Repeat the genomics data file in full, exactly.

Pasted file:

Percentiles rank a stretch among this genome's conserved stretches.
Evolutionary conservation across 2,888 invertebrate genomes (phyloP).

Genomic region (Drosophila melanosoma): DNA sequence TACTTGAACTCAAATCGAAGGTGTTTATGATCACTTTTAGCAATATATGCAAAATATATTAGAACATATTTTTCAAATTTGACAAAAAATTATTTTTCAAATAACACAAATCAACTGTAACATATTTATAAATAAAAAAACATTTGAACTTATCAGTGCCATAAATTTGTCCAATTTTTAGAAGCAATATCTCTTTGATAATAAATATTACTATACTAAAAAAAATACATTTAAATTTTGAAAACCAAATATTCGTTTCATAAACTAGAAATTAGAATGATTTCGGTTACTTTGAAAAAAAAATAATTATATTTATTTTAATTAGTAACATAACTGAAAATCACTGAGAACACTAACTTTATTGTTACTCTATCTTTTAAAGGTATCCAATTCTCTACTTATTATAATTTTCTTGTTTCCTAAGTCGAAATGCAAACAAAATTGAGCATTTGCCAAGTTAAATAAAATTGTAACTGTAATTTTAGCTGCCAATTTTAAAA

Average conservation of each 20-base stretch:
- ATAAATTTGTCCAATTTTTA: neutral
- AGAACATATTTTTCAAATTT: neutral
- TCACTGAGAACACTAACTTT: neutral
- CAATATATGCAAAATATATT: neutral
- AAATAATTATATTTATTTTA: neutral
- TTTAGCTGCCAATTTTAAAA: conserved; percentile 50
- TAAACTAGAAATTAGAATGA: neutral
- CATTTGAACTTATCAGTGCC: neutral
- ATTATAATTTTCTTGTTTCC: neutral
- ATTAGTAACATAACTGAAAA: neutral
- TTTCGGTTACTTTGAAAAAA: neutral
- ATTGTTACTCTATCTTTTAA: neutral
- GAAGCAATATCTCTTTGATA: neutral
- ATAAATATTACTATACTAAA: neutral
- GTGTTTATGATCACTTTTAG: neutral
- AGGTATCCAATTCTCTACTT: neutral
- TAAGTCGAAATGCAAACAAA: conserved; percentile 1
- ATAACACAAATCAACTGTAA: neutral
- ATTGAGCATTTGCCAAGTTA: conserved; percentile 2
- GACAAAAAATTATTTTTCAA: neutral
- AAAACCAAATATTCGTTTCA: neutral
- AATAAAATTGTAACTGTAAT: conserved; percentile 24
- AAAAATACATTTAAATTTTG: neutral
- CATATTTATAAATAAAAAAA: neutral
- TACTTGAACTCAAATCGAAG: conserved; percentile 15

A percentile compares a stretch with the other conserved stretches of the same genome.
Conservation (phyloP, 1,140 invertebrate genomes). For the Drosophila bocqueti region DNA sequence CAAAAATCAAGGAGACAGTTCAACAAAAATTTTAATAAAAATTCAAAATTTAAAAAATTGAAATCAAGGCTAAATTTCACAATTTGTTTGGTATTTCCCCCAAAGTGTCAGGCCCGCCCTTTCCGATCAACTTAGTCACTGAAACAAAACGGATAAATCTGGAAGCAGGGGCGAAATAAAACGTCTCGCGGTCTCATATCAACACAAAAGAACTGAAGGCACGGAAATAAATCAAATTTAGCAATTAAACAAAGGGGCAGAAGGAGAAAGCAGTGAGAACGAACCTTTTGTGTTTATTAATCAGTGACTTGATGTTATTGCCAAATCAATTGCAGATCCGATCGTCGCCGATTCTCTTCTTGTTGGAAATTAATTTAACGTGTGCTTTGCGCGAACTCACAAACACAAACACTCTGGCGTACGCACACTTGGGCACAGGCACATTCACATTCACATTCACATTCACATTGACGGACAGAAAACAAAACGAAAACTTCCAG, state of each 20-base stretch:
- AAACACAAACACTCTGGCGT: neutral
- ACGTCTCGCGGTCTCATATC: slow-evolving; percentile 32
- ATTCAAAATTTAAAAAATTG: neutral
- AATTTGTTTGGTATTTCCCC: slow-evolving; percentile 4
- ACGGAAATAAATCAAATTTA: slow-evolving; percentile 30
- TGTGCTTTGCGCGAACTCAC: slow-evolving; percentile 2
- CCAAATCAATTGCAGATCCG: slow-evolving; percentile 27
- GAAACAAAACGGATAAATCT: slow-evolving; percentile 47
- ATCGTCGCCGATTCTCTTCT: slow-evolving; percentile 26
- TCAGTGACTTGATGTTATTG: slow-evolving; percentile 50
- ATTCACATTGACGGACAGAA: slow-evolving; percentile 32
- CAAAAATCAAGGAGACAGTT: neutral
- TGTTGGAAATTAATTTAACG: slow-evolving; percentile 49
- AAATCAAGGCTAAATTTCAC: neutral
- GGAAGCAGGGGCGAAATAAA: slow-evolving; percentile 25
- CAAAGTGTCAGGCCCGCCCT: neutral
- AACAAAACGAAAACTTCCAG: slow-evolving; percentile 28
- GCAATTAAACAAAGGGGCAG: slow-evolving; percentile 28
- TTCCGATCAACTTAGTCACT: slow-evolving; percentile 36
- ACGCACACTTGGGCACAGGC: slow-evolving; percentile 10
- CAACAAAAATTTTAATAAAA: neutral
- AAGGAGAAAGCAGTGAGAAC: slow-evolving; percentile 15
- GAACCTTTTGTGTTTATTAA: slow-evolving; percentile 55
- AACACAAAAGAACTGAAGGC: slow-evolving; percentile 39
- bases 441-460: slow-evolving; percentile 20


Percentiles rank a stretch among this genome's conserved stretches.
Evolutionary conservation across 2,888 invertebrate genomes (phyloP).

Genomic region (Drosophila melanosoma): DNA sequence TACTTGAACTCAAATCGAAGGTGTTTATGATCACTTTTAGCAATATATGCAAAATATATTAGAACATATTTTTCAAATTTGACAAAAAATTATTTTTCAAATAACACAAATCAACTGTAACATATTTATAAATAAAAAAACATTTGAACTTATCAGTGCCATAAATTTGTCCAATTTTTAGAAGCAATATCTCTTTGATAATAAATATTACTATACTAAAAAAAATACATTTAAATTTTGAAAACCAAATATTCGTTTCATAAACTAGAAATTAGAATGATTTCGGTTACTTTGAAAAAAAAATAATTATATTTATTTTAATTAGTAACATAACTGAAAATCACTGAGAACACTAACTTTATTGTTACTCTATCTTTTAAAGGTATCCAATTCTCTACTTATTATAATTTTCTTGTTTCCTAAGTCGAAATGCAAACAAAATTGAGCATTTGCCAAGTTAAATAAAATTGTAACTGTAATTTTAGCTGCCAATTTTAAAA

Average conservation of each 20-base stretch:
- ATAAATTTGTCCAATTTTTA: neutral
- AGAACATATTTTTCAAATTT: neutral
- TCACTGAGAACACTAACTTT: neutral
- CAATATATGCAAAATATATT: neutral
- AAATAATTATATTTATTTTA: neutral
- TTTAGCTGCCAATTTTAAAA: conserved; percentile 50
- TAAACTAGAAATTAGAATGA: neutral
- CATTTGAACTTATCAGTGCC: neutral
- ATTATAATTTTCTTGTTTCC: neutral
- ATTAGTAACATAACTGAAAA: neutral
- TTTCGGTTACTTTGAAAAAA: neutral
- ATTGTTACTCTATCTTTTAA: neutral
- GAAGCAATATCTCTTTGATA: neutral
- ATAAATATTACTATACTAAA: neutral
- GTGTTTATGATCACTTTTAG: neutral
- AGGTATCCAATTCTCTACTT: neutral
- TAAGTCGAAATGCAAACAAA: conserved; percentile 1
- ATAACACAAATCAACTGTAA: neutral
- ATTGAGCATTTGCCAAGTTA: conserved; percentile 2
- GACAAAAAATTATTTTTCAA: neutral
- AAAACCAAATATTCGTTTCA: neutral
- AATAAAATTGTAACTGTAAT: conserved; percentile 24
- AAAAATACATTTAAATTTTG: neutral
- CATATTTATAAATAAAAAAA: neutral
- TACTTGAACTCAAATCGAAG: conserved; percentile 15

A percentile compares a stretch with the other conserved stretches of the same genome.
Conservation (phyloP, 1,140 invertebrate genomes). For the Drosophila bocqueti region DNA sequence CAAAAATCAAGGAGACAGTTCAACAAAAATTTTAATAAAAATTCAAAATTTAAAAAATTGAAATCAAGGCTAAATTTCACAATTTGTTTGGTATTTCCCCCAAAGTGTCAGGCCCGCCCTTTCCGATCAACTTAGTCACTGAAACAAAACGGATAAATCTGGAAGCAGGGGCGAAATAAAACGTCTCGCGGTCTCATATCAACACAAAAGAACTGAAGGCACGGAAATAAATCAAATTTAGCAATTAAACAAAGGGGCAGAAGGAGAAAGCAGTGAGAACGAACCTTTTGTGTTTATTAATCAGTGACTTGATGTTATTGCCAAATCAATTGCAGATCCGATCGTCGCCGATTCTCTTCTTGTTGGAAATTAATTTAACGTGTGCTTTGCGCGAACTCACAAACACAAACACTCTGGCGTACGCACACTTGGGCACAGGCACATTCACATTCACATTCACATTCACATTGACGGACAGAAAACAAAACGAAAACTTCCAG, state of each 20-base stretch:
- AAACACAAACACTCTGGCGT: neutral
- ACGTCTCGCGGTCTCATATC: slow-evolving; percentile 32
- ATTCAAAATTTAAAAAATTG: neutral
- AATTTGTTTGGTATTTCCCC: slow-evolving; percentile 4
- ACGGAAATAAATCAAATTTA: slow-evolving; percentile 30
- TGTGCTTTGCGCGAACTCAC: slow-evolving; percentile 2
- CCAAATCAATTGCAGATCCG: slow-evolving; percentile 27
- GAAACAAAACGGATAAATCT: slow-evolving; percentile 47
- ATCGTCGCCGATTCTCTTCT: slow-evolving; percentile 26
- TCAGTGACTTGATGTTATTG: slow-evolving; percentile 50
- ATTCACATTGACGGACAGAA: slow-evolving; percentile 32
- CAAAAATCAAGGAGACAGTT: neutral
- TGTTGGAAATTAATTTAACG: slow-evolving; percentile 49
- AAATCAAGGCTAAATTTCAC: neutral
- GGAAGCAGGGGCGAAATAAA: slow-evolving; percentile 25
- CAAAGTGTCAGGCCCGCCCT: neutral
- AACAAAACGAAAACTTCCAG: slow-evolving; percentile 28
- GCAATTAAACAAAGGGGCAG: slow-evolving; percentile 28
- TTCCGATCAACTTAGTCACT: slow-evolving; percentile 36
- ACGCACACTTGGGCACAGGC: slow-evolving; percentile 10
- CAACAAAAATTTTAATAAAA: neutral
- AAGGAGAAAGCAGTGAGAAC: slow-evolving; percentile 15
- GAACCTTTTGTGTTTATTAA: slow-evolving; percentile 55
- AACACAAAAGAACTGAAGGC: slow-evolving; percentile 39
- bases 441-460: slow-evolving; percentile 20